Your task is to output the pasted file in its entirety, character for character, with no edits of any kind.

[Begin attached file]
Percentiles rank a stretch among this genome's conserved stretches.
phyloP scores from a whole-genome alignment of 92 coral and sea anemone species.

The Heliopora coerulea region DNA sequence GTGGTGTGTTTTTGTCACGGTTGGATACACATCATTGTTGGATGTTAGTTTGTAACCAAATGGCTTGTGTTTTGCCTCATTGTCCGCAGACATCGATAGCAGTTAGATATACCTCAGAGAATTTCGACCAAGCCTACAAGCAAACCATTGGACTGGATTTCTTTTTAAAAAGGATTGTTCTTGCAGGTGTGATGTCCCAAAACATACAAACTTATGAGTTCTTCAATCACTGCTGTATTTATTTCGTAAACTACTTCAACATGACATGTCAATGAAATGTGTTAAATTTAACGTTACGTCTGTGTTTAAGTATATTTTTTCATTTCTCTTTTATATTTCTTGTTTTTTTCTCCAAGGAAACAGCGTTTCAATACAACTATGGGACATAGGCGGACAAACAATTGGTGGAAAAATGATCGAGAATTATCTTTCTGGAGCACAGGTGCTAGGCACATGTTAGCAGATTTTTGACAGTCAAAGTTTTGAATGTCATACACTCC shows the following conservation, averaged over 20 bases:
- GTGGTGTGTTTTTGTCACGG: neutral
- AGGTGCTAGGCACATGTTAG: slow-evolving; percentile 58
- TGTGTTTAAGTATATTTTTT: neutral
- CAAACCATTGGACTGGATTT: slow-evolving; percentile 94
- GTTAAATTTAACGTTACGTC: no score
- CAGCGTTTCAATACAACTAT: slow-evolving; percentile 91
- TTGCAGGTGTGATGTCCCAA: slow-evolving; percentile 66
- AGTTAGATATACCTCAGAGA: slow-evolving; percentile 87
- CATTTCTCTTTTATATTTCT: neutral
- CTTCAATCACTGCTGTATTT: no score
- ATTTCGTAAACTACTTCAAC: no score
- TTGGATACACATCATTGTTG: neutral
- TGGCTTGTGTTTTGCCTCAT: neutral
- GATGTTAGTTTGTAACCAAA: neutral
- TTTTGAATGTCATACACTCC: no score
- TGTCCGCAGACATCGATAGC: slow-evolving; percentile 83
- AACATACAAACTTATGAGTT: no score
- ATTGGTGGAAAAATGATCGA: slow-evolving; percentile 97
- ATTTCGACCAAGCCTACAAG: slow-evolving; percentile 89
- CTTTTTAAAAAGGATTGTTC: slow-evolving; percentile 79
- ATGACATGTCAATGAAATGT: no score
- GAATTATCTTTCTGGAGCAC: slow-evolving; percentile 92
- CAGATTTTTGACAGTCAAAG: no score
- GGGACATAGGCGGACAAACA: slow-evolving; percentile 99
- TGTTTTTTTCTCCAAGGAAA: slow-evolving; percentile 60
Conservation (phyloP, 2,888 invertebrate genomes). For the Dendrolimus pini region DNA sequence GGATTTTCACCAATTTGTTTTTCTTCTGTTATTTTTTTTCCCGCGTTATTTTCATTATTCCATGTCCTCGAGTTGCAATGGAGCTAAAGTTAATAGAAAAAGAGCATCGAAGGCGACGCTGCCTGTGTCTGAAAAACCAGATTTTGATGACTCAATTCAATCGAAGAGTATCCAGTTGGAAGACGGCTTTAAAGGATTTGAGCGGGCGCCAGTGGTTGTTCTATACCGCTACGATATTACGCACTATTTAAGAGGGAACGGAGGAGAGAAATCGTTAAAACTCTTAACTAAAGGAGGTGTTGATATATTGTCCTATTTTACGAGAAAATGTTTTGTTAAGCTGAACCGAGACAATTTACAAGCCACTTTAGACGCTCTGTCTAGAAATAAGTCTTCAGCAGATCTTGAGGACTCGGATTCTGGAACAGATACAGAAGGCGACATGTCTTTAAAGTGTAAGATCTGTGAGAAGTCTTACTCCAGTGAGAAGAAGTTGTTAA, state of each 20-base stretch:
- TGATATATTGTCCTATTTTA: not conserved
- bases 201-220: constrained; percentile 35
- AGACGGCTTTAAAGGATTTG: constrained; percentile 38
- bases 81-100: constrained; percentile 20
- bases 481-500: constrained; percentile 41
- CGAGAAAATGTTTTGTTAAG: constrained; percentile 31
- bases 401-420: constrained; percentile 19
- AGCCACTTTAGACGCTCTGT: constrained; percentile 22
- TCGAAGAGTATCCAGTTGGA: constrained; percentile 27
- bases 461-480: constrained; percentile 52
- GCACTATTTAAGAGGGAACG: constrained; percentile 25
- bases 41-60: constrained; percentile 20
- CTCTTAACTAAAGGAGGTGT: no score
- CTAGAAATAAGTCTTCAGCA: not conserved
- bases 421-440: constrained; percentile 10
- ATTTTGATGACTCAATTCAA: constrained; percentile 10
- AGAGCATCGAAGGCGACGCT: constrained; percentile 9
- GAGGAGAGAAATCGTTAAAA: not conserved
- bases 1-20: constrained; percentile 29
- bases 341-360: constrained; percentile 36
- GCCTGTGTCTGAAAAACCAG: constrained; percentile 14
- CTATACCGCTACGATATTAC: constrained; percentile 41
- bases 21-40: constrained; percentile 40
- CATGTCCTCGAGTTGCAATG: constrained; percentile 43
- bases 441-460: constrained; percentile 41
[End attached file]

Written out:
Percentiles rank a stretch among this genome's conserved stretches.
phyloP scores from a whole-genome alignment of 92 coral and sea anemone species.

The Heliopora coerulea region DNA sequence GTGGTGTGTTTTTGTCACGGTTGGATACACATCATTGTTGGATGTTAGTTTGTAACCAAATGGCTTGTGTTTTGCCTCATTGTCCGCAGACATCGATAGCAGTTAGATATACCTCAGAGAATTTCGACCAAGCCTACAAGCAAACCATTGGACTGGATTTCTTTTTAAAAAGGATTGTTCTTGCAGGTGTGATGTCCCAAAACATACAAACTTATGAGTTCTTCAATCACTGCTGTATTTATTTCGTAAACTACTTCAACATGACATGTCAATGAAATGTGTTAAATTTAACGTTACGTCTGTGTTTAAGTATATTTTTTCATTTCTCTTTTATATTTCTTGTTTTTTTCTCCAAGGAAACAGCGTTTCAATACAACTATGGGACATAGGCGGACAAACAATTGGTGGAAAAATGATCGAGAATTATCTTTCTGGAGCACAGGTGCTAGGCACATGTTAGCAGATTTTTGACAGTCAAAGTTTTGAATGTCATACACTCC shows the following conservation, averaged over 20 bases:
- GTGGTGTGTTTTTGTCACGG: neutral
- AGGTGCTAGGCACATGTTAG: slow-evolving; percentile 58
- TGTGTTTAAGTATATTTTTT: neutral
- CAAACCATTGGACTGGATTT: slow-evolving; percentile 94
- GTTAAATTTAACGTTACGTC: no score
- CAGCGTTTCAATACAACTAT: slow-evolving; percentile 91
- TTGCAGGTGTGATGTCCCAA: slow-evolving; percentile 66
- AGTTAGATATACCTCAGAGA: slow-evolving; percentile 87
- CATTTCTCTTTTATATTTCT: neutral
- CTTCAATCACTGCTGTATTT: no score
- ATTTCGTAAACTACTTCAAC: no score
- TTGGATACACATCATTGTTG: neutral
- TGGCTTGTGTTTTGCCTCAT: neutral
- GATGTTAGTTTGTAACCAAA: neutral
- TTTTGAATGTCATACACTCC: no score
- TGTCCGCAGACATCGATAGC: slow-evolving; percentile 83
- AACATACAAACTTATGAGTT: no score
- ATTGGTGGAAAAATGATCGA: slow-evolving; percentile 97
- ATTTCGACCAAGCCTACAAG: slow-evolving; percentile 89
- CTTTTTAAAAAGGATTGTTC: slow-evolving; percentile 79
- ATGACATGTCAATGAAATGT: no score
- GAATTATCTTTCTGGAGCAC: slow-evolving; percentile 92
- CAGATTTTTGACAGTCAAAG: no score
- GGGACATAGGCGGACAAACA: slow-evolving; percentile 99
- TGTTTTTTTCTCCAAGGAAA: slow-evolving; percentile 60
Conservation (phyloP, 2,888 invertebrate genomes). For the Dendrolimus pini region DNA sequence GGATTTTCACCAATTTGTTTTTCTTCTGTTATTTTTTTTCCCGCGTTATTTTCATTATTCCATGTCCTCGAGTTGCAATGGAGCTAAAGTTAATAGAAAAAGAGCATCGAAGGCGACGCTGCCTGTGTCTGAAAAACCAGATTTTGATGACTCAATTCAATCGAAGAGTATCCAGTTGGAAGACGGCTTTAAAGGATTTGAGCGGGCGCCAGTGGTTGTTCTATACCGCTACGATATTACGCACTATTTAAGAGGGAACGGAGGAGAGAAATCGTTAAAACTCTTAACTAAAGGAGGTGTTGATATATTGTCCTATTTTACGAGAAAATGTTTTGTTAAGCTGAACCGAGACAATTTACAAGCCACTTTAGACGCTCTGTCTAGAAATAAGTCTTCAGCAGATCTTGAGGACTCGGATTCTGGAACAGATACAGAAGGCGACATGTCTTTAAAGTGTAAGATCTGTGAGAAGTCTTACTCCAGTGAGAAGAAGTTGTTAA, state of each 20-base stretch:
- TGATATATTGTCCTATTTTA: not conserved
- bases 201-220: constrained; percentile 35
- AGACGGCTTTAAAGGATTTG: constrained; percentile 38
- bases 81-100: constrained; percentile 20
- bases 481-500: constrained; percentile 41
- CGAGAAAATGTTTTGTTAAG: constrained; percentile 31
- bases 401-420: constrained; percentile 19
- AGCCACTTTAGACGCTCTGT: constrained; percentile 22
- TCGAAGAGTATCCAGTTGGA: constrained; percentile 27
- bases 461-480: constrained; percentile 52
- GCACTATTTAAGAGGGAACG: constrained; percentile 25
- bases 41-60: constrained; percentile 20
- CTCTTAACTAAAGGAGGTGT: no score
- CTAGAAATAAGTCTTCAGCA: not conserved
- bases 421-440: constrained; percentile 10
- ATTTTGATGACTCAATTCAA: constrained; percentile 10
- AGAGCATCGAAGGCGACGCT: constrained; percentile 9
- GAGGAGAGAAATCGTTAAAA: not conserved
- bases 1-20: constrained; percentile 29
- bases 341-360: constrained; percentile 36
- GCCTGTGTCTGAAAAACCAG: constrained; percentile 14
- CTATACCGCTACGATATTAC: constrained; percentile 41
- bases 21-40: constrained; percentile 40
- CATGTCCTCGAGTTGCAATG: constrained; percentile 43
- bases 441-460: constrained; percentile 41